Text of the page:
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Thursday, October 20 Fusion! Boy, has that word been a mindfuck for 40 years of jazz. But the blending of jazz with rock—-and just about everything else it encounters—-has undergone a revitalization in the last decade or so, particularly in Europe. One of the performers leading the charge across the Atlantic is the trumpeter Eric Vloeimans. There’s plenty of reason to associate Vloeimans with the sounds made by fusion-era Miles Davis; he’s got the spare, lyrical trumpet sound and the varying approach to the instruments timbre, and in his Gatecrash quartet he makes use of a similarly textured rhythm section (Jeroen van Vliet on Fender Rhodes and keyboards, Gulli Gudmundsson on bass, Jasper van Hulten on drums). But Vloeimans sticks to those basics, not the wild diversity of palettes that Miles used. He also has his own way with phrasing, including a uniquely wide-stroke vibrato and a warm, welcoming wash. It’s something special, indeed. Eric Vloeiman’s Gategrash performs at 8 and 10 p.m. at Blues Alley, 1073 Wisconsin Ave. NW. $22.
Friday, October 21
Jacky Terrasson is just wonderful. One of the major talents to emerge in the 1990s, he’s developed a warm touch on the piano that seems to light up every key he plays, and that stays somehow soft and careful even in his determined flurries and his angular harmonic jags. Terrasson has for many years been one of the faces of straightahead jazz—-but even the straightahead is not so straightahead these days, as a generation raised on funk, R&B, and hip-hop begin to ascend the jazz ranks. So Terrasson, like any artist worth his salt, changes with the times. His 2010 album, Push, is mostly standards and originals (with a quick side of Michael Jackson), but with a new rhythmic urgency and sparks of electronica. It helps that his current trio includes two of the most progressive-minded members of that new generation: bassist Ben Williams and drummer
Jamire Williams Justin Faulkner. Together they make arresting music. The Jacky Terrasson Trio performs at 8:30 and 10:30 p.m. at Bohemian Caverns, 2001 11th St. NW. $22.
Saturday, October 22 “Note placement” isn’t a frequently used term in jazz criticism, but this writer would argue that it’s what makes Russell Malone a truly great guitarist. While he has a stinging, note- and mind-bending sound that’s easy to sink one’s teeth into, not enough can be said about his ear for harmony and rhythm—-as separate and united concepts. Count Basie, they said, could swing on one note; that was about his knowing where exactly his punctilious tone-at-a-time phrasing could fold into the ensemble to excite the rhythm just right. Likewise, listen to any Malone record. He has a remarkable ability to know just where to play a single note, or a phrase, or where to lengthen or shorten or alter an existing phrase so that it persuades the music to go where he wants to take it. That’s most obvious in the rhythm, but it has a remarkable effect on the harmonies, too. If Malone chooses to harmonize with the piano here, or to unison with the bass there, or to lay down different chords throughout the song, it can change how the entire ensemble and song are perceived. That attention to detail is what makes a brilliant musician. Russell Malone performs at 7:30 p.m. (sold out) and 9:30 p.m. at the Kennedy Center’s Terrace Gallery, 2700 F Street NW. $30.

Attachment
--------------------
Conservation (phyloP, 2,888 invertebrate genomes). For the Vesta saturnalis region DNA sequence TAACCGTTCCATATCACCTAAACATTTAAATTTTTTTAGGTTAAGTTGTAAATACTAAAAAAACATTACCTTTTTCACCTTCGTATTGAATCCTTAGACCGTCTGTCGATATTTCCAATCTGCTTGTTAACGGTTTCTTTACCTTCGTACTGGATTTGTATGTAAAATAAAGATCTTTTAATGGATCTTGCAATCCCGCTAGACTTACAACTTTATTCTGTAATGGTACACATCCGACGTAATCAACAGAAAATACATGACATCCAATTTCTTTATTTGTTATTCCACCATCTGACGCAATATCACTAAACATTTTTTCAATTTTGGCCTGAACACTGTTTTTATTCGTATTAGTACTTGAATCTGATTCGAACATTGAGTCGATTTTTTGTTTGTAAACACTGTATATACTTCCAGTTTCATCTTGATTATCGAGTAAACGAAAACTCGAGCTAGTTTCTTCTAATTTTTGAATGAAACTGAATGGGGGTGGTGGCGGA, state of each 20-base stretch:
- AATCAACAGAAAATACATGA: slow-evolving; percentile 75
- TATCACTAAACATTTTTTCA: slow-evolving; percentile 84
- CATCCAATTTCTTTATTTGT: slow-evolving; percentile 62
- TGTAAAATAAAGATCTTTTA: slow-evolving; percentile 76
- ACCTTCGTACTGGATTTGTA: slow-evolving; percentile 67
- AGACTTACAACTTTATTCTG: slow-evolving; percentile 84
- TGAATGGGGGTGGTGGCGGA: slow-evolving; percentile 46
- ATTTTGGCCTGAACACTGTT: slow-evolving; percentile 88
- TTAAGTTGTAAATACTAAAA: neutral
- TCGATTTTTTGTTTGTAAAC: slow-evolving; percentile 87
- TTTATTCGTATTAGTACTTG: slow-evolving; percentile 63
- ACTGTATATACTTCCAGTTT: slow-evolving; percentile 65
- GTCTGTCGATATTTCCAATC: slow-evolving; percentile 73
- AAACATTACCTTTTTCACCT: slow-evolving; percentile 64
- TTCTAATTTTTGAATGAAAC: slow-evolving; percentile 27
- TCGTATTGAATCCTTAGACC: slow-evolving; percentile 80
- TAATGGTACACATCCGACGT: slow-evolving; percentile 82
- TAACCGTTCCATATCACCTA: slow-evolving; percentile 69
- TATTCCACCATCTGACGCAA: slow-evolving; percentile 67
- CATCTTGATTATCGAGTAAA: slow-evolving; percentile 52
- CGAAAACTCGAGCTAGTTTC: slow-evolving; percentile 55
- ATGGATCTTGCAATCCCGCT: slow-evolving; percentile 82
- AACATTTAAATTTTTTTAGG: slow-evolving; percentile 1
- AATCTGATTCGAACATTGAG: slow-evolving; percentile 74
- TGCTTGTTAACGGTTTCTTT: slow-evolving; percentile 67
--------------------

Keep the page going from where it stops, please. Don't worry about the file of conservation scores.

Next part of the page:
Monday, October 24 You may know Allyn Johnson as D.C.’s powerhouse jazz pianist. He’s more than that. He is also the heir to and flamekeeper of the legacy of Calvin Jones, one of the most astonishing polymaths ever to traverse the local jazz scene. Born in 1929 and raised in Memphis, Jones—-who played trombone, bass, and piano—-came to Washington in the mid-50s as a member of the U.S. Army Band, and here he stayed after his discharge to work as a musician, composer, bandleader, and educator who in the late ’70s established the Jazz Studies program at the University of the District of Columbia. Jones passed away seven years ago this week, at the age of 75, leaving massive shoes to fill. Johnson, who succeeded Jones as director of UDC Jazz Studies, leads a gala tribute to the maestro at UDC’s University Auditorium. It features the UDC Jazz Ensemble, the program’s student big band; vocalist Krislynn Perry; saxophonist Bruce Williams; and DC’s own Calvin Jones Legacy Ensemble, which includes Johnson, bassist Steve Novosel, Lyle Link, trumpeter Douglas Pierce, and drummer Howard “Kingfish” Franklin. The celebration begins at 7:30 at University Auditorium (Building 46 East) on the UDC campus, Connecticut Avenue and Windom Place NW. $20.